A fresh paradigm for decision making helps franchisors see short-term expenses because of their long-term worth.
As a franchise consultant, I’m often surprised by the decisions created by demonstrably intelligent businesspeople. They are often businesspeople who’ve successfully grown businesses predicated on only their own ingenuity, talent and sweat–and yet a few of their decisions almost defy explanation in terms of franchising.
In analyzing some of these poor decisions through the years, I’ve come to the final outcome they’re often a consequence of a lack of knowledge of a simple principle: today’s value of a franchise.
Hardly weekly goes by when I really do not witness it: The business enterprise owner who pulls the plug on an effective broker program or advertising source because "it seriously isn’t profitable" to market franchises right after paying broker fees. The franchise sales director who won’t commission a franchise salesperson because "there isn’t enough margin in it right after paying broker fees"–even though that strategy may bring about lower broker closing rates. The hiring of less qualified staff or the failure to employ a recruiter to conserve some salary–knowing that diminished sales production could be the result. Pulling the plug on advertising or a trade show since it didn’t work the 1st time. Saving 20 cents a copy on a franchise marketing brochure with a substandard paper stock, regardless of the less impressive message it could send to prospects.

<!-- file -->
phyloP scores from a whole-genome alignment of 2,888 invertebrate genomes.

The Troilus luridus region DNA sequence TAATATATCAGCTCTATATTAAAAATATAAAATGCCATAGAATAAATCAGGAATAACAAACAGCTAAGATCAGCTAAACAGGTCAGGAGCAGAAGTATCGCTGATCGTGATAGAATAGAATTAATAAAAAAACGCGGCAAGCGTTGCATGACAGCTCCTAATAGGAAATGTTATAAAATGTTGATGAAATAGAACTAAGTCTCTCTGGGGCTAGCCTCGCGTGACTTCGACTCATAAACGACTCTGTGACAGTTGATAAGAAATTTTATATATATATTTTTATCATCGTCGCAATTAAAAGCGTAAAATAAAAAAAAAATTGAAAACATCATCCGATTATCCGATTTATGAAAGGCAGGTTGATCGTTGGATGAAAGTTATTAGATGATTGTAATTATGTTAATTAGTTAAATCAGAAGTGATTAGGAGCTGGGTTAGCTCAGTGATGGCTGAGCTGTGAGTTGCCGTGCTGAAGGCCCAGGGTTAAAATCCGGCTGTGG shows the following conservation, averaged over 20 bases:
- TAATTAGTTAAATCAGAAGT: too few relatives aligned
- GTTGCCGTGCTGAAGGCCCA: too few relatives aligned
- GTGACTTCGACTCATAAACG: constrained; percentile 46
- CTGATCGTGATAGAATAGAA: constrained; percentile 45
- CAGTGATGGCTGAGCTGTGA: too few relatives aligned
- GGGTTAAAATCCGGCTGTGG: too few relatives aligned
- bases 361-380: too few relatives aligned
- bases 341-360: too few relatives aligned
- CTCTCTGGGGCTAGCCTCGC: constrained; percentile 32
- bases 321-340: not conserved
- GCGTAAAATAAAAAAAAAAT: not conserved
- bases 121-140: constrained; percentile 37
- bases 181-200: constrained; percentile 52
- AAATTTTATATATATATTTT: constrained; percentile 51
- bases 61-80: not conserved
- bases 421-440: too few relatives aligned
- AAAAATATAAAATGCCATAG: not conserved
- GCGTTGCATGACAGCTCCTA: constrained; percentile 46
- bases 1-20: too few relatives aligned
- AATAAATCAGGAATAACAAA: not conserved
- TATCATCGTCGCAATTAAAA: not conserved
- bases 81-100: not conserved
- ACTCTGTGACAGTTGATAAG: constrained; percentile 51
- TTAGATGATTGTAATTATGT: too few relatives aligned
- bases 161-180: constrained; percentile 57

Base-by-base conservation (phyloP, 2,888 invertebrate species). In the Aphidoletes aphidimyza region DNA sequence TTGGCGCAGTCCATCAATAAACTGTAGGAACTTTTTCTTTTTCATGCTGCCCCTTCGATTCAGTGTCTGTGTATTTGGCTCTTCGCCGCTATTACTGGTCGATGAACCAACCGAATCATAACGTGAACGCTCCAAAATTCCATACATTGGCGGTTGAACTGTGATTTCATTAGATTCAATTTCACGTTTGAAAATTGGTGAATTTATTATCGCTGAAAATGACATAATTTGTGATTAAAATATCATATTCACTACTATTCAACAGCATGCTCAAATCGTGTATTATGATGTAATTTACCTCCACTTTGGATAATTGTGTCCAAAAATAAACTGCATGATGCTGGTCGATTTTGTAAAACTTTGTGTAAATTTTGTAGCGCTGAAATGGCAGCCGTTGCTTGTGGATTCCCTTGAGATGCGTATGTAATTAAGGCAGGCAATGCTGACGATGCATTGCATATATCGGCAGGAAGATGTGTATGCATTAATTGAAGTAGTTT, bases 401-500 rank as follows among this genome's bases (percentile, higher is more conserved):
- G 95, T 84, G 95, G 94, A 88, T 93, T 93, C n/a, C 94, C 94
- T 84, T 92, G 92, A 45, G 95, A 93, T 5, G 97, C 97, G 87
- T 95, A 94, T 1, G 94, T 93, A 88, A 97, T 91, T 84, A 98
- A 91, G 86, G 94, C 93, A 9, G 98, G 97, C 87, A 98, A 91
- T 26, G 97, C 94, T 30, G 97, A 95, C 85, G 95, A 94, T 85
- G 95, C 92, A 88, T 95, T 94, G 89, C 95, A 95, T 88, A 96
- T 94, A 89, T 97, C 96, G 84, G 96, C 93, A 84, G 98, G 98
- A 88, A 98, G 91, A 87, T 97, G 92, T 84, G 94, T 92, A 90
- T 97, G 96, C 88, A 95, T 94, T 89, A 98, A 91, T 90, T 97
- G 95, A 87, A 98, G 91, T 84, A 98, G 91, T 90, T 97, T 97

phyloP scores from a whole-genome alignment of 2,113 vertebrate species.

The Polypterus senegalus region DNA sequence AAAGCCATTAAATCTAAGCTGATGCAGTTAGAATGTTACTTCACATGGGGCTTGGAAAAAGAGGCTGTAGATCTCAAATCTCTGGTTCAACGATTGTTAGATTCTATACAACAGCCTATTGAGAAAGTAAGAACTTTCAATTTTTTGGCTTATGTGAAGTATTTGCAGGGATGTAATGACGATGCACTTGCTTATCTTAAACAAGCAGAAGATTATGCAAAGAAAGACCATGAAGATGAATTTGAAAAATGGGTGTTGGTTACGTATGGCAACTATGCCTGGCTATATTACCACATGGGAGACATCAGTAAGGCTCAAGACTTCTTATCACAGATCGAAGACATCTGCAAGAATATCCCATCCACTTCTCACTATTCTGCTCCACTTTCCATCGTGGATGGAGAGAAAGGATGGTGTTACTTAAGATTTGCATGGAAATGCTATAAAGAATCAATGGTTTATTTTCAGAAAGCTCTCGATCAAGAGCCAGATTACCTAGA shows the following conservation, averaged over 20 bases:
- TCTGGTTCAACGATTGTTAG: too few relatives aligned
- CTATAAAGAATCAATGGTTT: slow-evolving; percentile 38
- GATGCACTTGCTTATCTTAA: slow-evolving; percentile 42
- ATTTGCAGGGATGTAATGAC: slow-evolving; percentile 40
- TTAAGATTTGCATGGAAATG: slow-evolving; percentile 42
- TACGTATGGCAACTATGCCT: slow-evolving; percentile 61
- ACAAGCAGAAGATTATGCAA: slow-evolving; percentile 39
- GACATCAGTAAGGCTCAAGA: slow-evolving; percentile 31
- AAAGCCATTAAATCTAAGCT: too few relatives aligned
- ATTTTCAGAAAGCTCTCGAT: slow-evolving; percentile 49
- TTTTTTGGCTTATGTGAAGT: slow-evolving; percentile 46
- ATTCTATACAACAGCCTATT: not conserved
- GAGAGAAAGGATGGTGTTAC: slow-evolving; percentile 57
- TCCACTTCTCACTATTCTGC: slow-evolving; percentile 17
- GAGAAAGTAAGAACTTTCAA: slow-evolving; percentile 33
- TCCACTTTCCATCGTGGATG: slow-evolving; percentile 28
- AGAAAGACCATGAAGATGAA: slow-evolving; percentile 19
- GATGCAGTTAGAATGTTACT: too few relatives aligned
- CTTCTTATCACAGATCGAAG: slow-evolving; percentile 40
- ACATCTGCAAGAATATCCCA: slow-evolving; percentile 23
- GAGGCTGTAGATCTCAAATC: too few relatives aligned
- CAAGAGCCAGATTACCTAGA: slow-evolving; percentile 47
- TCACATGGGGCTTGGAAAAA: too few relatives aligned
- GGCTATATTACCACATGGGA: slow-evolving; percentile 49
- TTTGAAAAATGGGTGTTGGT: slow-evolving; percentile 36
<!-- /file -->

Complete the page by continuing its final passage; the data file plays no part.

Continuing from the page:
Sure, many of these decisions are made predicated on necessity and short-term budget constraints. But often, it’s simply cost cutting with regard to cost cutting–without looking at the long-term consequences. So in retrospect one core principle we emphasize is understanding today’s value of a franchise.
The idea of "net present value" (NPV) is borrowed from the world of finance. This means a dollar paid if you ask me today includes a greater value when compared to a dollar paid later on. EASILY receive that dollar today, I could earn interest onto it. And, of course, there’s the uncertainty of not being paid sooner or later in the future. Today’s value of another payment thus represents the total amount that I’d accept today instead of that dollar paid sooner or later in the foreseeable future. If, rather than accepting a dollar twelve months from now, I’d take 91 cents today, the difference may be the "discount rate" (if so, ten percent) that I’d connect with that payment. The discount rate represents a combined mix of the expense of capital (foregone interest) and the uncertainty of this income or income stream.
Just what exactly does that have related to franchising?
Let’s focus on a simple premise. A franchise sale is greater than a one-time sale. It really is, at least from a financial perspective, an annuity that may last for many years. Franchisors will receive fees, royalties, advertising dollars, transfer fees, renewal fees, training fees, product margin, rebates and other resources of revenue over the word of every franchise relationship. And the ones fees–or the promise of these fees–represents a genuine value to the franchisor today–and will surely have value to a prospective buyer who’s seeking to find the franchisor.
Just how does one assess this value?
The initial step is to comprehend the estimated life of a franchisee. A franchise, of course, represents a going concern. Given that it’s open (even whether it’s sold), it continues to pay royalties and fees. So begin by determining the anticipated life of the franchise. If you feel your franchise offering could have the average failure rate of 5 percent in virtually any given year, you then might anticipate the life span of a franchise at twenty years (one divided by .05). If your historical or anticipated failure rate is higher or lower, modify that number using the same formula.